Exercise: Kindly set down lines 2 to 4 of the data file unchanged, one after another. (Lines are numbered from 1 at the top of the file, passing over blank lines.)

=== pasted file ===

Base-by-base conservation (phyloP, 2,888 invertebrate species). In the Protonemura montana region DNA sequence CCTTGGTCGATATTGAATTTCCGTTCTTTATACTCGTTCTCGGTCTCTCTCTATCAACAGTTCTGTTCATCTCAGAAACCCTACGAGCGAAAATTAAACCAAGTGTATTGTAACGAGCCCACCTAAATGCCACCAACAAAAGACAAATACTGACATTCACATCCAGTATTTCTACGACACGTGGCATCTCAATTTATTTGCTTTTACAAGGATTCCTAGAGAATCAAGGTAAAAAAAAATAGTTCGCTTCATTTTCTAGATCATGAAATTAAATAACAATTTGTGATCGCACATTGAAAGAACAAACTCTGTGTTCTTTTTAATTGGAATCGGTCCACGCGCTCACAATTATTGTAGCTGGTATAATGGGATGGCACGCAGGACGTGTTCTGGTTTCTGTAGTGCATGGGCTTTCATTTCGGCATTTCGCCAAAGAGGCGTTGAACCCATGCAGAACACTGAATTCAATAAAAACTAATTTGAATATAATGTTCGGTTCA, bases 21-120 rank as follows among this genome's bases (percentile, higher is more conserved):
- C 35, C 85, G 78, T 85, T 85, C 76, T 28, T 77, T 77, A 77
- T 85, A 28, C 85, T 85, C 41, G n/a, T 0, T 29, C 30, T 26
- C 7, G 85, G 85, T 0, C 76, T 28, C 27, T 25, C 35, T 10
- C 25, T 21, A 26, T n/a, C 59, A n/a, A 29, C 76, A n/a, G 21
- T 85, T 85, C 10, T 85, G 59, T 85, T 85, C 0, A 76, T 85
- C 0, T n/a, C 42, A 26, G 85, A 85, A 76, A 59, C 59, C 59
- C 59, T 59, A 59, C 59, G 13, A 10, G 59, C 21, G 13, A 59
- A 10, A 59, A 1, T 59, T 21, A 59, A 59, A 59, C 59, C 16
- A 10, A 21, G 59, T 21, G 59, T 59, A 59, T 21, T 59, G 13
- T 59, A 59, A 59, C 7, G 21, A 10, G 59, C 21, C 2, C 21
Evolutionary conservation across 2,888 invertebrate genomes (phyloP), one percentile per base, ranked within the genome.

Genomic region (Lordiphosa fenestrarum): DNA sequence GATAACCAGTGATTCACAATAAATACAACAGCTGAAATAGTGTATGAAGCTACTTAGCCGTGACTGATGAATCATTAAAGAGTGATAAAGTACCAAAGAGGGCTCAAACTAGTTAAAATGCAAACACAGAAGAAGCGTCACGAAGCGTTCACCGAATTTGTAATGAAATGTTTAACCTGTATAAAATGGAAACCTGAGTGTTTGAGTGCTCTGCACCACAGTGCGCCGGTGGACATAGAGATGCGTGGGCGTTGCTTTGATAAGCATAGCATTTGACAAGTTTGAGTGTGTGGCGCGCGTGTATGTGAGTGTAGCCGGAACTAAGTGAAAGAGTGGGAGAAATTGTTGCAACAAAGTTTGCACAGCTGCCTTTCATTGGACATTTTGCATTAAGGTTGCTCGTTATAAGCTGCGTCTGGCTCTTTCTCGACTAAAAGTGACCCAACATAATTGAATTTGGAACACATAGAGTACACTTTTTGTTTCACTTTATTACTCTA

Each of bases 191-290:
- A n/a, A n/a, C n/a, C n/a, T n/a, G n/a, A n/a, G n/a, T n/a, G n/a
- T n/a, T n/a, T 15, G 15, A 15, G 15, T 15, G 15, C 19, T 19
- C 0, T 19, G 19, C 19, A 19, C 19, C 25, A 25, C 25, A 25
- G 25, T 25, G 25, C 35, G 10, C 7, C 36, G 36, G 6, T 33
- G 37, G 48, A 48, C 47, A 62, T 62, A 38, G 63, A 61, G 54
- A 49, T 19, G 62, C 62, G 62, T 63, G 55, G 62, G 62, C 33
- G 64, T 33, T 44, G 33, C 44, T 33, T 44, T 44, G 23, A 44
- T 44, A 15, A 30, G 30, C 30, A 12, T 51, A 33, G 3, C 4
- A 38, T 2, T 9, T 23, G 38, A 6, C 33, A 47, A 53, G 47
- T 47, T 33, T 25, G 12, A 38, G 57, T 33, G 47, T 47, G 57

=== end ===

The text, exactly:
- C 35, C 85, G 78, T 85, T 85, C 76, T 28, T 77, T 77, A 77
- T 85, A 28, C 85, T 85, C 41, G n/a, T 0, T 29, C 30, T 26
- C 7, G 85, G 85, T 0, C 76, T 28, C 27, T 25, C 35, T 10